The recent terrorist attacks in the UK made me think of my post on principles vs rules.

The individuals in each terrorist cell are driven by clear principles. They act on these principles the best way they know how, using whatever method or approach that works. Often these are ways most likely to succeed in the local environment because of their local knowledge, and their high adaptability unconstrained by any operations manual or corporate policies.

Acts of terrorism are hard to predict because they don't follow easily recognisable rules. There are no best-practice guidelines for blowing up innocent people. The people involved don't necessarily fit into simplistic profiles. That is what makes it so scary and more often effective than not.

Drawing a parallel with the business world for a moment. Most businesses operate on known rules. Most business behaviours can be predicted relatively easily. Especially if we are talking about big businesses. They have top down hierarchies - take down the leader and a headless chook situation quickly arises. They are highly siloed. No one knows what heir colleagues in another area are doing, let alone contemplate collaboration. Most employees don't have any real understanding of the principles behind their work, nor do they have a sufficient big picture of the goals and visions of their organisation such that they can act with effective initiative. And sadly, most people are selected and hired as replaceable clones, leading to a shortage of significant diversity.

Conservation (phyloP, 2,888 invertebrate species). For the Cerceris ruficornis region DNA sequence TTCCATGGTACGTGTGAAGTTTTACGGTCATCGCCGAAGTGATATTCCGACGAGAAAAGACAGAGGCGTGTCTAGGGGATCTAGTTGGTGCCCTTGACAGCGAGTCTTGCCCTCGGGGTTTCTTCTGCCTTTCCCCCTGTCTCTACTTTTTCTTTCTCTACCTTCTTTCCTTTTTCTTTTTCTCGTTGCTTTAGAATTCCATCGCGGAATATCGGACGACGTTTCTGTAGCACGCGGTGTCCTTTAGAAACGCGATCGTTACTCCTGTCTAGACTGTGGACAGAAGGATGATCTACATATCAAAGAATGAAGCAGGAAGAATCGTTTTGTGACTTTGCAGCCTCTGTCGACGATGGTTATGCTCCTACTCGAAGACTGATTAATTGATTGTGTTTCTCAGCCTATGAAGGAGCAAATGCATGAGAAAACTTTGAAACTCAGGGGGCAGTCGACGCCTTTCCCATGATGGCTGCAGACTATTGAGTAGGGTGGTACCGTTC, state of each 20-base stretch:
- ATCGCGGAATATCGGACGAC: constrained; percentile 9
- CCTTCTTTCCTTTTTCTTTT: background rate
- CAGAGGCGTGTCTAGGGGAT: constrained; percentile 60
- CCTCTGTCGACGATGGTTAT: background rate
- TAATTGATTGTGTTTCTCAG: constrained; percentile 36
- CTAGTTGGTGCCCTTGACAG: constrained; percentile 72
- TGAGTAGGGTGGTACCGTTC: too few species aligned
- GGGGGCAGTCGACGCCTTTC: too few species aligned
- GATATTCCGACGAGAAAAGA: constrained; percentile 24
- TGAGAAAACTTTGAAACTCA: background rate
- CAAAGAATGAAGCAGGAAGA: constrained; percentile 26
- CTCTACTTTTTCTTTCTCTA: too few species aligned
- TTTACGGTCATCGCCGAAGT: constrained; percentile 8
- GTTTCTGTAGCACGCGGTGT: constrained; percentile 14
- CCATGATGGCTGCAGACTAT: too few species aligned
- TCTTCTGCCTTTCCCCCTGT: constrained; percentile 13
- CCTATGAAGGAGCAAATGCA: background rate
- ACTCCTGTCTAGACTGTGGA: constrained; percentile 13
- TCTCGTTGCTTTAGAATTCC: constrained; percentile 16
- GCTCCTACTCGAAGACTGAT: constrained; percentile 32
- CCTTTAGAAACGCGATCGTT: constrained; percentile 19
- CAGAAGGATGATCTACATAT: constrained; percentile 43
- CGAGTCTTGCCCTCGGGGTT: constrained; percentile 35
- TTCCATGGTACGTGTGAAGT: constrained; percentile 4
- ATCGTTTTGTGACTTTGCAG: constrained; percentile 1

If only terrorist organisations are like the best of the best best-practising companies. That would make them so much easier to "fix"!